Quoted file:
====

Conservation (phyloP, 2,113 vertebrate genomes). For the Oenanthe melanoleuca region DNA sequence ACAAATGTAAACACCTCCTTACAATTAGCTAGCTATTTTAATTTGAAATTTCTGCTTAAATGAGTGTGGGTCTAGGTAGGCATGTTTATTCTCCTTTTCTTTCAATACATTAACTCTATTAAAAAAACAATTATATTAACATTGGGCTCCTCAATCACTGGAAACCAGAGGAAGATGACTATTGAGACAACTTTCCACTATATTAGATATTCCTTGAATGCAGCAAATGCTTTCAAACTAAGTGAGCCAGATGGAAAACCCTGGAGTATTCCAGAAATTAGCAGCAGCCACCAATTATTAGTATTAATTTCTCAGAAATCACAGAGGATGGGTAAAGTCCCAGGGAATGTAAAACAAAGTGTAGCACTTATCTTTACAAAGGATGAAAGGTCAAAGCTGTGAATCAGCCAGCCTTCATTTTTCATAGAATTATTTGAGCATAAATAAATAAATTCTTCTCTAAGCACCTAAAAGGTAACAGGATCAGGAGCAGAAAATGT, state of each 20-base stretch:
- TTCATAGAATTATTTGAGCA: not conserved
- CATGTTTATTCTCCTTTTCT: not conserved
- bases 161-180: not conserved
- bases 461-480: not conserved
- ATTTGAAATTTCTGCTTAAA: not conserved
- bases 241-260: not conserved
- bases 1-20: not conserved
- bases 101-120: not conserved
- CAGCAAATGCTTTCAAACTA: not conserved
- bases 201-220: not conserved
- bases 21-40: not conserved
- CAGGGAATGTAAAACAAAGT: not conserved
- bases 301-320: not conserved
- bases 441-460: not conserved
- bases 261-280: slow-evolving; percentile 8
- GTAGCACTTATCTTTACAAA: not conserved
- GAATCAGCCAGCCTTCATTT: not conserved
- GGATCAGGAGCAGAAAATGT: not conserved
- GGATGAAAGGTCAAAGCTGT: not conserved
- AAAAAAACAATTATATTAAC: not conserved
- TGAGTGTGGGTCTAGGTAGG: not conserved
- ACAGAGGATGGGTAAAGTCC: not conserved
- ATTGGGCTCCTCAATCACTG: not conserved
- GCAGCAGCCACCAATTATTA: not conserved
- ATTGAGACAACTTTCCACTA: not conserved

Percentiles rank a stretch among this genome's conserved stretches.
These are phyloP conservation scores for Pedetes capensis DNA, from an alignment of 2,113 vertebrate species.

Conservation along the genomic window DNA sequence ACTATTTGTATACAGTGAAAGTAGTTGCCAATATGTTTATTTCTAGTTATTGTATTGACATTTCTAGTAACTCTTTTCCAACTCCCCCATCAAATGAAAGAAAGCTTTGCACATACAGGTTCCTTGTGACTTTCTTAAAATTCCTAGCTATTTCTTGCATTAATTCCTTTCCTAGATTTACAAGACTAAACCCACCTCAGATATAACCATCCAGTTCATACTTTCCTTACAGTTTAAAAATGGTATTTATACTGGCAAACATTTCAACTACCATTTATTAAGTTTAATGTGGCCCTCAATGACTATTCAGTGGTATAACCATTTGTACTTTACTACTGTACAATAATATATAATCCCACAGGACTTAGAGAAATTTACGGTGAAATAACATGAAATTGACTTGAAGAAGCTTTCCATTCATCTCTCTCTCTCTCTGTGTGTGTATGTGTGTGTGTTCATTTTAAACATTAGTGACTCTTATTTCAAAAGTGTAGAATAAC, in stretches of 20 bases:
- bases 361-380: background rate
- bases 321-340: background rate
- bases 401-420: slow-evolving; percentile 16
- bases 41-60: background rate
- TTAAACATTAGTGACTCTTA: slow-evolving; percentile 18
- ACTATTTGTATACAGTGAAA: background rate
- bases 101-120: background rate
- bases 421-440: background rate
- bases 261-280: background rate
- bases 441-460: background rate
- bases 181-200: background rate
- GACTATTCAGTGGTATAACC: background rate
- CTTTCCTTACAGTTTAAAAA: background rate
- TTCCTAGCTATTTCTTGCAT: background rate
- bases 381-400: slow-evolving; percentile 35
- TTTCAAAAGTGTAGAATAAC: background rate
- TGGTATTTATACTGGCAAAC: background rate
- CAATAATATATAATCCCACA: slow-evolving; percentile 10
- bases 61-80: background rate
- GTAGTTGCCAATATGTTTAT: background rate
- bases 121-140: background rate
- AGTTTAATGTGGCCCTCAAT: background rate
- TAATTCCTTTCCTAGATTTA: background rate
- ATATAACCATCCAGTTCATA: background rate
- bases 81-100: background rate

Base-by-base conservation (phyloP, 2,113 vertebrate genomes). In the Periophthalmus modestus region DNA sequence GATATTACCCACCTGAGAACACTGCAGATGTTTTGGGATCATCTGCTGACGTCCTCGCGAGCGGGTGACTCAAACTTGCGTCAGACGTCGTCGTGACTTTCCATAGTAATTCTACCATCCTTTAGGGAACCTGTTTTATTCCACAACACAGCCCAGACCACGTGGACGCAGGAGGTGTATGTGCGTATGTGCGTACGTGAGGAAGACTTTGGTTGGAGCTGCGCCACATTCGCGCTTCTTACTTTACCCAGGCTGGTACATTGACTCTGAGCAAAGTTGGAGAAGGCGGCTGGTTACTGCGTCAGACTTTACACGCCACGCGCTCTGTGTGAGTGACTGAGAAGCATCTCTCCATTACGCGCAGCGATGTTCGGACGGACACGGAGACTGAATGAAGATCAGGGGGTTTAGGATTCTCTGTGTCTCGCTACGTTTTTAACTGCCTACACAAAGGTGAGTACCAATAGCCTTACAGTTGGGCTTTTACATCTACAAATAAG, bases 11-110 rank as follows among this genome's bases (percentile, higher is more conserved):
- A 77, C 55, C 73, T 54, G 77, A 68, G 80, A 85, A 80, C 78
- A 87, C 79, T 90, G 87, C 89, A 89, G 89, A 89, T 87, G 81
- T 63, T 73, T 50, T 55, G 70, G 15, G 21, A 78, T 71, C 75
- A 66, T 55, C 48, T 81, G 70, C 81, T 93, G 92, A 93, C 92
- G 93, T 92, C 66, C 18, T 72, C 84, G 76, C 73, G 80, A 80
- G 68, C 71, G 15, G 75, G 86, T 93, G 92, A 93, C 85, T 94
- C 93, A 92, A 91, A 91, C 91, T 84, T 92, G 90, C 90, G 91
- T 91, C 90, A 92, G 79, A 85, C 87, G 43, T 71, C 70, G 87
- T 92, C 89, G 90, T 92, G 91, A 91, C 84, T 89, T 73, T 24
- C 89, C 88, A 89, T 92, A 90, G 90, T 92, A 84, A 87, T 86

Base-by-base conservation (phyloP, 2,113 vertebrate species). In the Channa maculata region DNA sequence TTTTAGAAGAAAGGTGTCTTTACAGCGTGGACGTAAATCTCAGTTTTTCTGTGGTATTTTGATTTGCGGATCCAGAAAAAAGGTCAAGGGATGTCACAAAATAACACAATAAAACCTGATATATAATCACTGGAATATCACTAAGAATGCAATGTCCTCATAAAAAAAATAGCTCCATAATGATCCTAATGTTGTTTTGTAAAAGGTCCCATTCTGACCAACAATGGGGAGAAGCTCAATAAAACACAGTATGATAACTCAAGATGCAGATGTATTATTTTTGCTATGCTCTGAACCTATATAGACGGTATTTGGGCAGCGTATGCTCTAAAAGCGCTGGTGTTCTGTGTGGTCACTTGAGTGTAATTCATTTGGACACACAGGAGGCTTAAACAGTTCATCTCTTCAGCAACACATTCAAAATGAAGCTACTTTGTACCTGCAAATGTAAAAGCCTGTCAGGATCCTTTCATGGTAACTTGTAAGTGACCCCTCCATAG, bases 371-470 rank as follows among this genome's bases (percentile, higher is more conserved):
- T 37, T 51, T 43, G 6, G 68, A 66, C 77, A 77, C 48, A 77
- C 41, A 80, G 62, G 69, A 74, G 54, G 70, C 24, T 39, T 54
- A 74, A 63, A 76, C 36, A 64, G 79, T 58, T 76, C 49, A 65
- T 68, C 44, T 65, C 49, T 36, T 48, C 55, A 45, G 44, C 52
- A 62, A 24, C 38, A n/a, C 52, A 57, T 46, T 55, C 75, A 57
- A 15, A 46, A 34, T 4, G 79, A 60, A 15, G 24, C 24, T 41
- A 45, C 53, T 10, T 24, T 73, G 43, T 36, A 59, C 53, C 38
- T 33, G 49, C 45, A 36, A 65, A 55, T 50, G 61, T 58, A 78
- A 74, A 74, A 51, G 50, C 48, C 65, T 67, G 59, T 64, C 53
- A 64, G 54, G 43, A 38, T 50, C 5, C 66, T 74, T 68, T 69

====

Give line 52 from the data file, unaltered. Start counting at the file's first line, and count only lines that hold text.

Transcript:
- TAATTCCTTTCCTAGATTTA: background rate